These practical ways in which food is taken seriously here adds some teeth to the romantic and sometimes vague ways we are trying to raise the profile of well-made food in American culture, and as a food writer I find these cultural differences interesting and worth paying attention to.
But as a traveler, I find myself sometimes surprised, sometimes embarrassed, sometimes annoyed by the different ways of a different culture — and all of these emotions are equally fine and important to experience during travel.
- Most wine-producing countries keep the best stuff for themselves. Drink whatever you can afford — it's probably great.
Last night we had a bottle of wine that was ripe and rich, tasting like anise, herbs, and woodsmoke. It cost 8 euros in a wine shop around the corner. Really delicious wine is easy to find in Paris; again, there's a culture of enjoying wine (like bread). I try not to overthink the wine here. Asking the question, "What goes with our meal?" has earned shrugs in two different restaurants, as our host has said in response, "Well, what do you like to drink?"
In my experience, in Paris wine is for enjoyment, not for doing the "correct" thing. And it's easy to find cheap, good wine — like in Portugal, where we had astonishing wines for the equivalent of a few dollars, from wineries far too small to export their bottles. It's all drunk locally.
- It's silly to try to pretend you're not a tourist. We're all turtles.
I've been thinking a lot about how we're all turtles — we carry whatever we have on our backs; there's no getting away from whatever and whoever we are. I've had two disappointments since coming to Paris, unrelated to travel, and both either too personal or too trivial to explain here. Being in Paris doesn't mitigate or cancel those out. A week in Paris with a view of the Eiffel Tower out one window and Sacré-Coeur the other, and a boulangerie downstairs, is a sweet treat that doesn't change the fact that I'm still just me, and there are pressures and stresses and difficulties that I'm struggling with in my own ways.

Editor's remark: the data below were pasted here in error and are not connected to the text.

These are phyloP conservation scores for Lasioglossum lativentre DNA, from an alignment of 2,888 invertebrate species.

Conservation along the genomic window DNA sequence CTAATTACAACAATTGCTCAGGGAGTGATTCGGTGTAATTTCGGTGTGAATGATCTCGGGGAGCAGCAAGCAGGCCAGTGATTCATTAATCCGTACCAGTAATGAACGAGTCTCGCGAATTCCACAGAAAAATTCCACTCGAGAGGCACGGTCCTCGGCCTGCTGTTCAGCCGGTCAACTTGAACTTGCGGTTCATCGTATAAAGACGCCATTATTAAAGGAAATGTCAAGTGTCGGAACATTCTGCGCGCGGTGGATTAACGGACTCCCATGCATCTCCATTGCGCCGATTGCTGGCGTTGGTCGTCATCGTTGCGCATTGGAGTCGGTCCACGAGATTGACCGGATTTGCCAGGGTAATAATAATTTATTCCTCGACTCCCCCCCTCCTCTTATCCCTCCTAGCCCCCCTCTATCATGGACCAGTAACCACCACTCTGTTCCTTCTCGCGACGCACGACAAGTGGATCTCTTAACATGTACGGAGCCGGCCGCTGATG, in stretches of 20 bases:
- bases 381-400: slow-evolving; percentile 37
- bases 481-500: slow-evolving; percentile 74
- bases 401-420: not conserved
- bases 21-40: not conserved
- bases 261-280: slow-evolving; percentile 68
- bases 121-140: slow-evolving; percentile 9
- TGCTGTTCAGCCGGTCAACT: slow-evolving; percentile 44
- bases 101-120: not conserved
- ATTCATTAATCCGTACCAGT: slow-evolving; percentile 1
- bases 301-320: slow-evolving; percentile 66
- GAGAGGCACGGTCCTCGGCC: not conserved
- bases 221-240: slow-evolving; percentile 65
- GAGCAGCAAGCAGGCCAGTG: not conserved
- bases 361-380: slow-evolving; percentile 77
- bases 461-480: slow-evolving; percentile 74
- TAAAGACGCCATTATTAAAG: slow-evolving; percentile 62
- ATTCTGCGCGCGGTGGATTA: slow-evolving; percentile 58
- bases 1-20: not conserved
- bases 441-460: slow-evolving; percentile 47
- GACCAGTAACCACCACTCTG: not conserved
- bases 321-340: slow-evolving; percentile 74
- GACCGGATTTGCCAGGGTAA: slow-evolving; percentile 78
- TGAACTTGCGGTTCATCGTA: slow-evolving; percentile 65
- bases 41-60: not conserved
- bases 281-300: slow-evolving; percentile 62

Likewise, when we visit a new city, the people there are just people — not actors on a stage set or humans with uniquely exotic and inscrutable lives that must be at least a touch more romantic than our own. I'm staying in a real living neighborhood, with people downstairs who will be annoyed if I walk around in the flat with shoes on, and men working in the adjacent building listening to loud and obnoxious French radio.
This is their home, not mine, and I'd be silly to pretend that I'm anything other than a girl from Ohio who is grateful for a chance to visit and enjoy the wonderful bread, cheese, and wine; and, in my own turn, to be annoyed at Paris's general disregard for other things I consider key to life and happiness, like air-conditioning.
We've not been very ambitious in our cooking — just rotisserie chicken and an omelet — but I think part of happy travel is knowing when to check ambition at the door.
Two nights ago we skipped out on all the restaurants recommended to us and ate rotisserie chicken and take-out Greek salad, with a bottle of Champagne the apartment rental agency had kindly left for us. The next night, my husband made me a gorgeous omelet after what had been a long and tiring day for us both, and we sat in our pajamas in front of an open window and drank that terrific red wine and relaxed as much as we could.
In those moments, this place felt quite a bit like home — not because we had figured out how to live like locals or scrape enough French together to buy butter in a dignified way (we hadn't), but because we were just being ourselves and enjoying each other in this really beautiful city.
It's always a challenge to just be myself, roll with the near constant embarrassments of being somewhere I don't speak the language, and to eat well and enjoy each moment for what it is. It's the lifelong lesson of travel, I suppose, and if we're all lucky we'll take a little more back with us each time we go.